Longtime real estate broker Nick Bailey has experienced his share of ups and downs in the housing market, and he’s taking the real estate boom of the past year in stride.
Bailey, chief customer officer at RE/MAX, one of the nation’s largest real estate brands, acknowledges that the coronavirus pandemic has skewed the usual patterns of supply and demand, while also straining affordability.
“It’s an obvious seller’s market, somewhat to an extreme, for many reasons,” Bailey says. “Over the last year, people are realizing how much home matters.”
He spoke to Bankrate about the housing market — including why he’s not worried about a bubble — heading into the spring selling season.
Q: How would you describe this intense seller’s market?
Bailey: There are more Realtors than there are listings in the U.S., maybe for the first time ever. Active listings as of March 1 were 42 percent lower than a year ago. It’s just extremely tight. That’s why we’re seeing bidding wars. That’s why we’re seeing appreciation in the double digits. Inventory rates are at 1.2 percent of total households in the U.S., which is historically low. For home sellers, it is a great time to sell.
Q: A great time to sell, but what advice do you give buyers?
A: It’s a frustrating time to buy, because of how competitive it is. The key to success when you’re in a competitive market is to make sure you have a really good real estate agent. Agents are doing a lot of matchmaking. They’re saying, ‘I’ve got these sellers who are ready to sell but they’re waiting for something to come onto the market so they can buy.” We’re telling agents to communicate with your database more than you ever have. This is literally a contact sport.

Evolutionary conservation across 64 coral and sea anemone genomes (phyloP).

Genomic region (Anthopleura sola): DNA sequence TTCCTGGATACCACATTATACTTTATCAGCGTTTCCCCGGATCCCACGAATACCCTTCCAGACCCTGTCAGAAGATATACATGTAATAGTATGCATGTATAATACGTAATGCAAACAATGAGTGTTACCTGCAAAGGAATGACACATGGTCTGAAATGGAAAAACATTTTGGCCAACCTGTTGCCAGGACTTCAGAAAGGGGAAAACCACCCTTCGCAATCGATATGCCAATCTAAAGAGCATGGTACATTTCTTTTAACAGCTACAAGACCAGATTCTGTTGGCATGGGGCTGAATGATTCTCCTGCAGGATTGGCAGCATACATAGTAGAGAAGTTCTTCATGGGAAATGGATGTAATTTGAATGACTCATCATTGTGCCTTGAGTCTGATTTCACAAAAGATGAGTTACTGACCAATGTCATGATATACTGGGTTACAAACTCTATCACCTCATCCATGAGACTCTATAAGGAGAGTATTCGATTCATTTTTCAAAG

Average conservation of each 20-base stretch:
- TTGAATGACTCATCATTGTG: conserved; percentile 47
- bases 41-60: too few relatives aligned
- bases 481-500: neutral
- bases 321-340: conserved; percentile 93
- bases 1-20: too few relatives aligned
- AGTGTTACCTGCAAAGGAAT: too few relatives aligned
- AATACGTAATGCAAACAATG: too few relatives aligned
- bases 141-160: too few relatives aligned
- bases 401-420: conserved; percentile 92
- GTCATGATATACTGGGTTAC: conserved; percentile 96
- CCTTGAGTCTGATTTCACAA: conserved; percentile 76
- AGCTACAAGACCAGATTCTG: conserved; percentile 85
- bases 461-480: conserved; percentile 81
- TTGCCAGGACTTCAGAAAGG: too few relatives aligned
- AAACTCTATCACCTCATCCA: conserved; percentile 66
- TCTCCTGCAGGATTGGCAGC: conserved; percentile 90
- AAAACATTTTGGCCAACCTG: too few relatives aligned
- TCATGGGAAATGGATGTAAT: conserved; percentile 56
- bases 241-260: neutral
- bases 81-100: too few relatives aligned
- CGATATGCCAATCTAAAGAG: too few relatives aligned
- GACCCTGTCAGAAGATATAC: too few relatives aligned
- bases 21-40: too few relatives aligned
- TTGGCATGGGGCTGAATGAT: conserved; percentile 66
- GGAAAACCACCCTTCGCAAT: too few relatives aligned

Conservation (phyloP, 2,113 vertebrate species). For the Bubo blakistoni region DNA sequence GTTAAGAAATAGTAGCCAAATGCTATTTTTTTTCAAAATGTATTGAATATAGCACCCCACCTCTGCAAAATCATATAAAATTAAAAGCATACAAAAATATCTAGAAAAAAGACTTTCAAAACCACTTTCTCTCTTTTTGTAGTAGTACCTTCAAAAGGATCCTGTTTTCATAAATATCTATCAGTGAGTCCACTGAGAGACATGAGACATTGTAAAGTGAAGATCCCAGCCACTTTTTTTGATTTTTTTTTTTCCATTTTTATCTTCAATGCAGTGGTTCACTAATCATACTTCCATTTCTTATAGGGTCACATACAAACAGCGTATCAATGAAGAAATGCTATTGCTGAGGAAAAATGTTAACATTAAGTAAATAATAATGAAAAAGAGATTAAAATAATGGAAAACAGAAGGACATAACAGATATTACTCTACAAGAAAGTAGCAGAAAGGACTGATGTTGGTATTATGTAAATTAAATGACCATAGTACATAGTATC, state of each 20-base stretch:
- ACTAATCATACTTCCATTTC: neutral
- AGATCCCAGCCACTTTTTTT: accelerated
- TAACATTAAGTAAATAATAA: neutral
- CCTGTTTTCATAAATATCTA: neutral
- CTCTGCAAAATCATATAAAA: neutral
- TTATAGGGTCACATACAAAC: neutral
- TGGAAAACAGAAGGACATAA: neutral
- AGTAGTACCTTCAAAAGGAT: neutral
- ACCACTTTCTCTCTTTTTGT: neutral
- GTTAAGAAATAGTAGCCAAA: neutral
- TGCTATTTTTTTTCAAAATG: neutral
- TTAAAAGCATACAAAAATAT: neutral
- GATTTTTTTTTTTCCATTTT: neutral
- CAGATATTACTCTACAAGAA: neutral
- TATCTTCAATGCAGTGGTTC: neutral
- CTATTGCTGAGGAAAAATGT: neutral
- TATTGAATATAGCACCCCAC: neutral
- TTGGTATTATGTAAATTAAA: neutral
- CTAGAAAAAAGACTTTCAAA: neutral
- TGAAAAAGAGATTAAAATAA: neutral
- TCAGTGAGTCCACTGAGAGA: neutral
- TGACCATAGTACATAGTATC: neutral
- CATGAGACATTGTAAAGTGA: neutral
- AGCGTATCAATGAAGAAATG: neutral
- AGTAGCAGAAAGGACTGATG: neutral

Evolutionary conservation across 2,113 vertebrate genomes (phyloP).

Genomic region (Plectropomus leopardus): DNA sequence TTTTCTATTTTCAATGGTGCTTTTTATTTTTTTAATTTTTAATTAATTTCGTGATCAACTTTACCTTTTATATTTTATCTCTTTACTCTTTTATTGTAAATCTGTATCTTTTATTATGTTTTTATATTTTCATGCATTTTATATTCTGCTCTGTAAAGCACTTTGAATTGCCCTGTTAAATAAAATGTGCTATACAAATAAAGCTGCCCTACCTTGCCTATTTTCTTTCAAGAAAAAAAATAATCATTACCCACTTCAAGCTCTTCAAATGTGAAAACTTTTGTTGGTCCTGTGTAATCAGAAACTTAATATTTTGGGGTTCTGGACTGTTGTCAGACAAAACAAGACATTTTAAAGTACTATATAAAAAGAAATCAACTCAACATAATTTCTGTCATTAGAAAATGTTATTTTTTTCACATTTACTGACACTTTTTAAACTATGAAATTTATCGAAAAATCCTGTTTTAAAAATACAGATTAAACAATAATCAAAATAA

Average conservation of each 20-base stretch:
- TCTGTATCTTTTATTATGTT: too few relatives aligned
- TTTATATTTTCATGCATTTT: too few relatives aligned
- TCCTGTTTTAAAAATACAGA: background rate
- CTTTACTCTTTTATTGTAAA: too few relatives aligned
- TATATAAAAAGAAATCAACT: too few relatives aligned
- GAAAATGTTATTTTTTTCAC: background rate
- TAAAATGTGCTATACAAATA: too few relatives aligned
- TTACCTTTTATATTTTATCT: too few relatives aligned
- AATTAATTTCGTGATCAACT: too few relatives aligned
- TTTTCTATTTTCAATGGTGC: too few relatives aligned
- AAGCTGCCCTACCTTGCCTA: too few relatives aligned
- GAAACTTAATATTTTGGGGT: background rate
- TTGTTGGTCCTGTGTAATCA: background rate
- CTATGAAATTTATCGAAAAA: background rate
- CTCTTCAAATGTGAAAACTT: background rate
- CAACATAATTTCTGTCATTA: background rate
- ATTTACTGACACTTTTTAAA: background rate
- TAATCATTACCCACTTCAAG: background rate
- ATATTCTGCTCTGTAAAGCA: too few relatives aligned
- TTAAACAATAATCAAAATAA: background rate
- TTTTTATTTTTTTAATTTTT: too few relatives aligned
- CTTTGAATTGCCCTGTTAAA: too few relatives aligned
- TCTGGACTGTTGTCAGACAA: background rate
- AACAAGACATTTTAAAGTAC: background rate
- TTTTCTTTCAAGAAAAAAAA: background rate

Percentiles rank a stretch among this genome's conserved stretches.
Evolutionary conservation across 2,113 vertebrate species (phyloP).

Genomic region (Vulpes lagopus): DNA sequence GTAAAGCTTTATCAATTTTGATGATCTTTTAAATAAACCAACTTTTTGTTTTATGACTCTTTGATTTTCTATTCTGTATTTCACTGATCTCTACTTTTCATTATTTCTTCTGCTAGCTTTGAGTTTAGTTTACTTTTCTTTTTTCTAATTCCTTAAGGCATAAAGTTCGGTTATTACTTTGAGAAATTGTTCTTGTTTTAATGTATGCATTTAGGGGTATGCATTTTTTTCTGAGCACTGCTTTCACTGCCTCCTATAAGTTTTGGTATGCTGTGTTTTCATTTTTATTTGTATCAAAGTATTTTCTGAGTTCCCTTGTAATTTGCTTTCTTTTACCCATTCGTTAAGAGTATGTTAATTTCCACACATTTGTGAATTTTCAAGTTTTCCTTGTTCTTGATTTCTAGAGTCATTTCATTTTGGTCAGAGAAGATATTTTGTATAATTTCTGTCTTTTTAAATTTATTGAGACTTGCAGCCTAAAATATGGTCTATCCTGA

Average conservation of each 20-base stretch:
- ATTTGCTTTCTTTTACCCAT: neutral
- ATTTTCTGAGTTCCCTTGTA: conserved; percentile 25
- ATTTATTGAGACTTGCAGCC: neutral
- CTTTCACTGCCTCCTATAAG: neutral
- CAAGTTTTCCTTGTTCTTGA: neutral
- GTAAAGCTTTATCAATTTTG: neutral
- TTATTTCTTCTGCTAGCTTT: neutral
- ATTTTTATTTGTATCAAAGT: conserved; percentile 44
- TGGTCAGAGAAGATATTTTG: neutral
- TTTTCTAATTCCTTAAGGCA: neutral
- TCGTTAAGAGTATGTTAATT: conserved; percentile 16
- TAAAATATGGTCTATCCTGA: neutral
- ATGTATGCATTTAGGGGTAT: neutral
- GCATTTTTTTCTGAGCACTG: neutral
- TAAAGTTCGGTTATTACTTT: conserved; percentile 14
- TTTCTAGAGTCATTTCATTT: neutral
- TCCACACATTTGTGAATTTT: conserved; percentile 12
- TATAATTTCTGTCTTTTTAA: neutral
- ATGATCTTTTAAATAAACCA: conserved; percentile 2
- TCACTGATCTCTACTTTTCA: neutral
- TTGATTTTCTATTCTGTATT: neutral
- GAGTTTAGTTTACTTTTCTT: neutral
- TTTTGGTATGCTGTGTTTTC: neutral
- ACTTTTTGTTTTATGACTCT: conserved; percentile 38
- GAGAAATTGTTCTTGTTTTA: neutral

Q: How should home shoppers handle bidding wars?
A: What we’re seeing is the agent’s ability to write an offer is very important. The ones who are winning are those who know how to structure an offer. For instance, they’re including an escalation clause based on price. You don’t know what the other bidders are offering, so an escalation clause can help you compete. Maybe a waiver of inspections. The buyers who are building a really great offer on the front end are the ones that are winning. It’s all about removing friction for the seller. Looking at very recent comparables is very important. It’s not, ‘What did the house down the street sell for six months ago?” It’s, “What did it sell for six days ago?”
Q: Mortgage rates are rising — does that mean home price appreciation will cool?
A: We saw significant price appreciation in 2020. In 2021, we’ll expect to see some level of appreciation, just given the level of inventory. The refi business is already showing signs of slowing down considerably. But as rates tick up, the thing to note is we’re still at this point lower than a year ago. We’re sitting just over 3 percent, whereas a year ago, we were at 3.3 percent. Real estate didn’t get us into this recession, but it is one of the leading industries — if not the leading industry — that will get us out of this recession.
Q: Housing economists increasingly use the word ‘unsustainable’ to describe this market.
A: Can appreciation continue to move at the same rate, year over year? The answer is no. But at the same time, when you have a dramatic decrease in rates, that makes a difference. Most people aren’t as concerned with rates or even the cost of the home as they are with their monthly payment. As rates fell, buying power increased. Now, their buying power is decreasing. To me, that’s the catalyst that will cool some buyer activity. But with millennials and the generation after them coming into the housing market, the demand for housing long-term is really, really strong.
Q: Are you worried about a housing bubble?
A: A lot of people have been asking if we’re in a bubble. Compared to 10 years ago, there’s one dramatic difference: 34 percent of all homes don’t have a mortgage, 64 percent of homes have a mortgage and positive equity and just 2 percent have negative equity, mainly homes that were bought with very low down payments. In many cases, we have homeowners who are cash-poor and equity rich. It’s the opposite of the last boom, when people were using their homes as ATMs.